July 29, 2015 / Tara Beth Leach

Hellfire In Heels or Daughters of the Resurrection?

Photo: Matt HoffmanCreative Commons 4.0 via #InstaBLAM 

Last week I shared a few stories of opposition that I have experienced on my pastoral journey. Although my experiences were at times painful, I am aware of the reality that I have had a pretty easy road compared to most. I haven’t known a time where I was denied the pulpit. In fact, the pulpit has always been readily available to me with multiple invitations. I was both humbled and grateful to learn that my post was an encouragement to a few women who have had experiences in opposition. I also observed some wonderful dialogue on appropriate responses women should have when faced with this enmity.

There are some who feel the best response to opposition to women in ministry is anger – “maybe if we get angry, it will help alter the status quo.”  

Here’s the thing; I don’t want to be angry.  

At the same time, I am wrestling with why I have a resistance toward anger. Is it because my road has been easier than others?

There’s a notion that as women, we should be angry when we aren’t given equal opportunity, particularly in the pulpit.  Some say that women have been placed in a cultural construct where anger is improper and not lady like, therefore, we should fight against that construct; we have the right to be angry. Some say that anger is the best response when it comes to injustice, opposition, and oppression. Jesus, after all, got angry.  

There are times that I do feel angry when I think about the injustices women around the world have endured. There are times my stomach is in knots when I watch a clip of a prominent pastor talk about how women have no place of leadership in the church. And I’ve often even wondered if I would be able to sit through a sermon from this particular pastor.  

But I don’t want to choose anger as my go-to response and use it as my banner.

I’m not sure how to decouple anger from not only a defensive posture, but also bitterness. I’m not sure how to get angry without dwelling on it, even obsessing over it. I’m not sure how to get angry and not act on my anger.    

This week I had the opportunity to have conversations with some marvelous women who shared their personal stories as females in leadership and in ministry:

Mandy Smith: A Story of Ruthless Trust and Obedience

Mandy Smith is the Lead Pastor at University Christian Church in Cincinnati, Ohio. Mandy writes more about her journey in her forthcoming book, The Vulnerable Pastor. Mandy was an incredible blessing to me at the most recent Missio Alliance #Truly Human Conference as I had the privilege of watching her host the event with such a beautiful pastoral posture. She is gifted, she is lovely, and she is called. Mandy shared with me her journey through Bible College as well as the discomfort she experienced in dealing with the issue of whether women should be preaching and leading. It wasn’t until her husband did a word study in 1 Timothy 2:12 that she discovered that God was calling her to sit with this struggle. Even though Mandy didn’t understand how everything fit together, she resolved to seek peace:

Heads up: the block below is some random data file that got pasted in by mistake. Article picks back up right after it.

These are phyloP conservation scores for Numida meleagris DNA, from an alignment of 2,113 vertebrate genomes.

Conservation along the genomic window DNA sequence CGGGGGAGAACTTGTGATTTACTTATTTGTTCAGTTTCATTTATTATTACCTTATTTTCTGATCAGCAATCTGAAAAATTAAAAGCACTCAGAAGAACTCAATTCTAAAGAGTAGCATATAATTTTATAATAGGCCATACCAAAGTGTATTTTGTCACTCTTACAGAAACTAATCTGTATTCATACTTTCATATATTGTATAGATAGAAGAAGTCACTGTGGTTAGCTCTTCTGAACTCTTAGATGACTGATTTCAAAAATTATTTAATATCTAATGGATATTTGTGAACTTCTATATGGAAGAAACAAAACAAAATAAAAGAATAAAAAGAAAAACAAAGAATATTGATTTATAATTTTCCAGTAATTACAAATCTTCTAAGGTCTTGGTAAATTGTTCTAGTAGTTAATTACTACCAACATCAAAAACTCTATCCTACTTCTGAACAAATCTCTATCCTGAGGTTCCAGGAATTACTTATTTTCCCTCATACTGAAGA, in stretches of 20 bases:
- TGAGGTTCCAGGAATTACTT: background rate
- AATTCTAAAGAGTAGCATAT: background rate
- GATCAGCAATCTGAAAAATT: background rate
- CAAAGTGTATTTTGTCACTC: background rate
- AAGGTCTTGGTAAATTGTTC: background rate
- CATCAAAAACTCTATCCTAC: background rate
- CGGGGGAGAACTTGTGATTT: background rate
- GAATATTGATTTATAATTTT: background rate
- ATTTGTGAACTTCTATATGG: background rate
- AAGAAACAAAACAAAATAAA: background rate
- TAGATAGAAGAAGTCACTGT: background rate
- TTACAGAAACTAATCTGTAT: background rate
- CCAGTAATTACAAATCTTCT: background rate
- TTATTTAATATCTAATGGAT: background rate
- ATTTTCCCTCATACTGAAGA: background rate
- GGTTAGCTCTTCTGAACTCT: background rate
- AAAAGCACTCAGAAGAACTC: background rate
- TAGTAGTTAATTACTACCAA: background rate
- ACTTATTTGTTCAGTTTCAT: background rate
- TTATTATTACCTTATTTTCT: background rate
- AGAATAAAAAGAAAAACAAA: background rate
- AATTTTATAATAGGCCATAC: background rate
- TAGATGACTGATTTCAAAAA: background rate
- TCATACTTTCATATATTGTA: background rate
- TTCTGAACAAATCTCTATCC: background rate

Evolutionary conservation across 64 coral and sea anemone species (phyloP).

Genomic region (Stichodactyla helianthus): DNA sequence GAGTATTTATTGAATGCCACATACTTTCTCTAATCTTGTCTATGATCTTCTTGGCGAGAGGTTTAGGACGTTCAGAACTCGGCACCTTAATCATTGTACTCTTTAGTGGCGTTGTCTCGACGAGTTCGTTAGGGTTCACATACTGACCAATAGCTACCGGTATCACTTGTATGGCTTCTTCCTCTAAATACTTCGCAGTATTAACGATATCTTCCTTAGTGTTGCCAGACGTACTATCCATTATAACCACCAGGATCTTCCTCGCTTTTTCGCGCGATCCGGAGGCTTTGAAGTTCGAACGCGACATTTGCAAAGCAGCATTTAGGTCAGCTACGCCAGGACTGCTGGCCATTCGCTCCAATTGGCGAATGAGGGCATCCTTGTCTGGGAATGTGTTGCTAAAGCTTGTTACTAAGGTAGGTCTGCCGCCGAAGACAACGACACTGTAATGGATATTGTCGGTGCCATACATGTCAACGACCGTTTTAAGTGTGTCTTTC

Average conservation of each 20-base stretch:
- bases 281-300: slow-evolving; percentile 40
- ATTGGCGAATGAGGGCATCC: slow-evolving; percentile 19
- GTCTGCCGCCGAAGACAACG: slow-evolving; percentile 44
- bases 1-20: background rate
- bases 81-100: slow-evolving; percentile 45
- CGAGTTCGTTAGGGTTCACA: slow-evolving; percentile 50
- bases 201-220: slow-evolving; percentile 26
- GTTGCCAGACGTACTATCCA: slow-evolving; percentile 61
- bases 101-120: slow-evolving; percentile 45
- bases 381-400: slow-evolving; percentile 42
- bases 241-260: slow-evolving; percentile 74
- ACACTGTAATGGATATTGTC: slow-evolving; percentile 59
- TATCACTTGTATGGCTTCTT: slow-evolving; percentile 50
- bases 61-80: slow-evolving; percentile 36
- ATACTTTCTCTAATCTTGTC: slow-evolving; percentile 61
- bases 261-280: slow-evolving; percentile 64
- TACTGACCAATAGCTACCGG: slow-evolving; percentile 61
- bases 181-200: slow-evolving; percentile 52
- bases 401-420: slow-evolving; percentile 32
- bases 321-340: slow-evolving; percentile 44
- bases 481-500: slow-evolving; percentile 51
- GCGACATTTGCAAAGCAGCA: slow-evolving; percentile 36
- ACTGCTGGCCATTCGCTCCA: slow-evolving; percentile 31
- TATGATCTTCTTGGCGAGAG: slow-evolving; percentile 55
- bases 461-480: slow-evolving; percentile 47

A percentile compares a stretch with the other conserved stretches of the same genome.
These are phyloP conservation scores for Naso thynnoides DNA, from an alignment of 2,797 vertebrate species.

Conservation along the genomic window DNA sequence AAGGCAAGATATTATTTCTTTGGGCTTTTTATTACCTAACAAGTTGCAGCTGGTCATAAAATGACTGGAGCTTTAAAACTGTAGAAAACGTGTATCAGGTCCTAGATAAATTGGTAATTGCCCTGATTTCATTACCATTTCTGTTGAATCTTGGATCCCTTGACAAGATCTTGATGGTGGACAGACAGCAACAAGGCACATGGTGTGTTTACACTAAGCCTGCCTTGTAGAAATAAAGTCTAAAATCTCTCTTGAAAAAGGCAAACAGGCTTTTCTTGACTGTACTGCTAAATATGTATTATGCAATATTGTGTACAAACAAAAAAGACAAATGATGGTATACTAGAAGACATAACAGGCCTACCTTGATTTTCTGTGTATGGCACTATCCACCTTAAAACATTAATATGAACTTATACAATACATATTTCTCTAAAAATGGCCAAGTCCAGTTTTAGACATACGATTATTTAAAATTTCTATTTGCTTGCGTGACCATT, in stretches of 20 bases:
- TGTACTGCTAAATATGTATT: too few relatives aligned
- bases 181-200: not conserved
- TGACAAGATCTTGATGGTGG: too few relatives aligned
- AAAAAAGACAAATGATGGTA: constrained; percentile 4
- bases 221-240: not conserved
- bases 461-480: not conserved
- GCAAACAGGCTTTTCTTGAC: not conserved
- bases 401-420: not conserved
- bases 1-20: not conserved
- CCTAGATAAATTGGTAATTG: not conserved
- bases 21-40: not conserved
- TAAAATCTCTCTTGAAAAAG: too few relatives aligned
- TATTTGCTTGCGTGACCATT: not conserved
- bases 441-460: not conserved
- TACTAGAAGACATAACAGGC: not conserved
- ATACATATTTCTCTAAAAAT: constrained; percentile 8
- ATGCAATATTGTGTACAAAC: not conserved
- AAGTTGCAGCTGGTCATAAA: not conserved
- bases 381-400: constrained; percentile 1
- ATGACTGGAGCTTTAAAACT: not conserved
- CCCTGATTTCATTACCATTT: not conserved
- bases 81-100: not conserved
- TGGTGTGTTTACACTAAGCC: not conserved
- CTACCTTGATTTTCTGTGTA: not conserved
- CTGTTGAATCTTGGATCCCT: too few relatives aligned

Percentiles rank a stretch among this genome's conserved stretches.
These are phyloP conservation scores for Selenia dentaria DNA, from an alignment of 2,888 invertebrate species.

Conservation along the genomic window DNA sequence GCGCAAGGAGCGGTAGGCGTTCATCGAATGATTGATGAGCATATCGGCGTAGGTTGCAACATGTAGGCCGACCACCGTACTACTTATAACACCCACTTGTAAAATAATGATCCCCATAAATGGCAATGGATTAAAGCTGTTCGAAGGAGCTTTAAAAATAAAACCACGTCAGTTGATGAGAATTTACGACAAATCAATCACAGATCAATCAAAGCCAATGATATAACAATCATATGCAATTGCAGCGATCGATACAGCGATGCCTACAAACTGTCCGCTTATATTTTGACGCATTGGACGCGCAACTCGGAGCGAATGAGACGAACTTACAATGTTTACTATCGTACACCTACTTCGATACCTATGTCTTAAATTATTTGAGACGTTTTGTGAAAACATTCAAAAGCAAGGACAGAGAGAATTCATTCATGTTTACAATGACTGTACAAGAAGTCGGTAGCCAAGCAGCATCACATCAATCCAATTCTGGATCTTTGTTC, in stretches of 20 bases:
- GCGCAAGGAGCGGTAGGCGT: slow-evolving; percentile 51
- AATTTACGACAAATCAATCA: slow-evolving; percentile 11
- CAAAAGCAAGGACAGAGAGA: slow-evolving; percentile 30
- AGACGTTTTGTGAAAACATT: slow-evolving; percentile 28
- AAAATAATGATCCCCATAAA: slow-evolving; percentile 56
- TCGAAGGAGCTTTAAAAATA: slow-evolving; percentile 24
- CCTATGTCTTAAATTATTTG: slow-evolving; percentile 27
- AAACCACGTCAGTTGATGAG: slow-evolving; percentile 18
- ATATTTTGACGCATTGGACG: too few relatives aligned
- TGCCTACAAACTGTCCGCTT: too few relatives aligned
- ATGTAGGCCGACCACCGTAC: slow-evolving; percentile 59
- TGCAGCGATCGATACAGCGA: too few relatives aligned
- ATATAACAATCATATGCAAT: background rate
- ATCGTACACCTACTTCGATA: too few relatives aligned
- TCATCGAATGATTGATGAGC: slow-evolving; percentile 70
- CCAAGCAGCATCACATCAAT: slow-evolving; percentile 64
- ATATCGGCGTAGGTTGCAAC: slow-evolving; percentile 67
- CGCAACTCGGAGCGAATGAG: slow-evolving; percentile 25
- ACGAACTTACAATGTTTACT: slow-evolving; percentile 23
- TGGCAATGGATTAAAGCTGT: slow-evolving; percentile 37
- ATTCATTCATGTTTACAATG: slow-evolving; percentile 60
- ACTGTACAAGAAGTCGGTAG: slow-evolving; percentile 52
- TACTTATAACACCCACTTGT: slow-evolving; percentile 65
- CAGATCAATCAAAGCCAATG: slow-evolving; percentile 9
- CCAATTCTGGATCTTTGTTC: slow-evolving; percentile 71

I saw friends of mine just walk away from their faith. I also saw women step away from their sense of calling.  I wasn’t willing to do either of those things. I was willing to sit in the discomfort. I was willing to trust that this would all come together. That ended up changing my whole approach to ministry.

Mandy’s journey has been one of ruthless trust, even when she didn’t understand how everything would pan out. When it comes to anger, Mandy shares:

We have somehow created a new stereotype, that for a woman to be a leader, it also means being assertive, aggressive, and angry.  But this is not how we are called to lead the church.  We have a generation of women who feel like they must live into those stereotypes.  Our generation of female pastors has the opportunity to say, “I’m going to be myself.”  As scary as that is, I’m going to be the woman that paints, cries, and follows God.  And I’m going to show you what it looks like to follow God.  If I had chosen to be angry and protect my own interest, it would have been difficult for me to step into ministry in the right way.  It has taken so much prayer, reading, wrestling, and people going before me.